Cable pull-throughs can also be used to teach or reinforce proper hip flexion and joint pattern needed for advanced movements such as pulls and deadlifts. The extra tension in the eccentric phase provides neurological and motor pattern feedback that might help you understand how different positions should feel.

In fact, these isolated glute and hamstring exercises can increase muscle activation of your glutes by increasing time under tension and your ability to actively activate your muscles under load in a controlled environment. Note that cable pulley training targets different muscles, such as:

How it goes

· Position the cable machine station rope in the lowest setting.

· Take a few steps forward to create or increase tension on the cable.

· Bend your hips forward while keeping your knees shoulder-width apart and slightly bending.

· Maintain a flat back position when performing a cable pull.

· Tighten your core and buttocks, take a deep breath and bring the pulley to the starting position as you bend forward.

· Repeat for four to five preparations.

6. Reverse-Hack-Squat-RDL

Performing RDLs on hack squats may seem unconventional, but it's effective when it comes to targeting the posterior chain and hamstrings. In fact, it's a different twist on an RDL, as the loading process takes place in front of your body. This means you can lift heavier weights, which is beneficial for posterior chain and hamstring stress. This makes it an excellent glute ham raise replacement workout.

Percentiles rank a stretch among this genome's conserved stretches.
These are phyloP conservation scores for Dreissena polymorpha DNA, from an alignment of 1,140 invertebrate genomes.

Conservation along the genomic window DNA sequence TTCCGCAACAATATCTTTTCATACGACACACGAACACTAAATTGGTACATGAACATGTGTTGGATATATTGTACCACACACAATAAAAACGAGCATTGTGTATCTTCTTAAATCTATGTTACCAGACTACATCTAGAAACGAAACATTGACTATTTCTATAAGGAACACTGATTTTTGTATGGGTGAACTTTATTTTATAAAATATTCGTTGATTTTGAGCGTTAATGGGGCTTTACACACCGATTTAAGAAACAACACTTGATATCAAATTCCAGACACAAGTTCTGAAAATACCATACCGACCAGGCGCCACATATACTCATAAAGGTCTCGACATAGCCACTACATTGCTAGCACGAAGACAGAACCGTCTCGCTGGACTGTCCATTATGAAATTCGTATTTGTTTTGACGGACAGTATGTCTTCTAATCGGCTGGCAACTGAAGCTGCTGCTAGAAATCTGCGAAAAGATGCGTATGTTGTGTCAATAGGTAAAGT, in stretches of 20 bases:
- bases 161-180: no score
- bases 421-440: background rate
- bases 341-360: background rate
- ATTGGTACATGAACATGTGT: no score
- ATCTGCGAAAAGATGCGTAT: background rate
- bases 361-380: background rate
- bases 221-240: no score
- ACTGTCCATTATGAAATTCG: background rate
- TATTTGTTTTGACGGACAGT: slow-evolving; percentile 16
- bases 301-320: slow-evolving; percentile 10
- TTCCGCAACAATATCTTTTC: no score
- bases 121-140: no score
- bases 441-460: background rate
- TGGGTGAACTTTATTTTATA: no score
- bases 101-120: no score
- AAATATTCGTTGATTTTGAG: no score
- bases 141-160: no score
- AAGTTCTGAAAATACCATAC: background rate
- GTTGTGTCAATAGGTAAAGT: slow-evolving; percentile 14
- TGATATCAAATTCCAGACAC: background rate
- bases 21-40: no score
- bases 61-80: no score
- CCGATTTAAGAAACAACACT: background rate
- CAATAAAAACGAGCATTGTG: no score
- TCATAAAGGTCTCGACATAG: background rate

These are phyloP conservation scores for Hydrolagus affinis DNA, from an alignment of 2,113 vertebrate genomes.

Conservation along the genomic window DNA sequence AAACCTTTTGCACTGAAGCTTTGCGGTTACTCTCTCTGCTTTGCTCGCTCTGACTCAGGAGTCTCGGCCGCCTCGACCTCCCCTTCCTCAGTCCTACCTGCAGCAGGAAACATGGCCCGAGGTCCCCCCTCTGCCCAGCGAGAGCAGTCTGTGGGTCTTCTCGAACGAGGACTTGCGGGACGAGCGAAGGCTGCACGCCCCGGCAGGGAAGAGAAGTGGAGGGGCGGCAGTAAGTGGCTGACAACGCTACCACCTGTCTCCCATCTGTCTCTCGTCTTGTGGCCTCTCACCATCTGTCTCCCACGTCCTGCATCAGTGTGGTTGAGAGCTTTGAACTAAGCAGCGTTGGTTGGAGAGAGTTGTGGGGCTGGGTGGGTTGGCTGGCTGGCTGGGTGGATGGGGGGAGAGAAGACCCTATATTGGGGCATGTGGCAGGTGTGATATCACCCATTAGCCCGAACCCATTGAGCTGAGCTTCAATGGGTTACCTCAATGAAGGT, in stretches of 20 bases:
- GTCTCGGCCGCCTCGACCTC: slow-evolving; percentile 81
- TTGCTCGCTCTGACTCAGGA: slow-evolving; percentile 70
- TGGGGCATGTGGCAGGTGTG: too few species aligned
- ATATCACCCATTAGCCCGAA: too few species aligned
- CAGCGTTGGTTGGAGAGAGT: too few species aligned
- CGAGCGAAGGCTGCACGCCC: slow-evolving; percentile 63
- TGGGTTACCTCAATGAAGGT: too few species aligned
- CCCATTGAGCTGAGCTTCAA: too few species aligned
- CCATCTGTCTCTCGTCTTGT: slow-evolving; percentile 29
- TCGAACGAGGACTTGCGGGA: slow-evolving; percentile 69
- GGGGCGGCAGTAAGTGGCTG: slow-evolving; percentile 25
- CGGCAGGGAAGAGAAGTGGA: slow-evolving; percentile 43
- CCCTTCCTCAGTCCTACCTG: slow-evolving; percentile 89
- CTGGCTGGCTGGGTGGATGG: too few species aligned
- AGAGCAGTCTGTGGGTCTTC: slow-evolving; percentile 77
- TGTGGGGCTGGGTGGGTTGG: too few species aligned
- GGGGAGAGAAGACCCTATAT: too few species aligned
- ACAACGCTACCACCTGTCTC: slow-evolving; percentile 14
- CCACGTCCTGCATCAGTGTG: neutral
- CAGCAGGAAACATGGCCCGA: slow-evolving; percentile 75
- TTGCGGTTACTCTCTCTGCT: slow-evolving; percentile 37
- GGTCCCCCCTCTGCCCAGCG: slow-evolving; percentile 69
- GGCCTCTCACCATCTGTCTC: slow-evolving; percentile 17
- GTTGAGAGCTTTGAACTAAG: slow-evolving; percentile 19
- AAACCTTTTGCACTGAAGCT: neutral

When performing the reverse hack squat RDL, you may want to vary foot placement and find the stance that works best for working your hamstrings. For some people, a narrow stance engages the hamstrings more effectively, while for others, a wide stance may be more effective.

How it goes

· Stand upright facing the back pad, feet hip-width apart.

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· Create excitement by driving the traps over the neck pad.

· Push your hips back into an RDL.

Then bring your hips forward to return to your starting position.

7. Stability Ball Leg Curls

If your regular leg day consists of a few general exercises split between the glute ham machine and the squat rack, you're probably leaving potential gains on your gym floor. A great lower body workout must include specific exercises designed to give attention to specific muscle groups. Remember that your hamstrings are essential for powerful movements, and ball leg curls can provide the attention needed.

Stability ball leg curls target knee flexion function of the hamstring muscles, unlike some variations of the deadlift, which target hip flexion. Most lifters prefer the ball leg curl exercise if they don't have access to a glute ham raise machine or leging leg curl machine. This exercise builds strength and muscle mass in your hamstrings and glutes.

The key to performing ball leg curls is making sure you keep your back straight throughout the workout. You may be tempted to cheat if you let the ball come your way. Unfortunately, this can hurt your back and not give your core muscle groups much exercise. Remember, contracting your core will ensure you don't cheat during stability ball leg curls.

For more challenging alternatives, you can do single-leg stability ball curls. To do this, you need to raise one leg in the air to move the ball one leg at a time.

How it goes

· Lie on the floor and place your feet on the exercise ball.

· Make sure the ball is in the correct position so that when you straighten your legs, your ankles are still on the ball. This is your starting position.

· Now raise your hips while keeping your weight on your feet and shoulder blades.

· Bend your knees while pulling the exercise ball as close to you as possible. This means you need to tighten your hamstring muscles.

· After a short pause, return to your starting position.

8. Hip thrusts with feet forward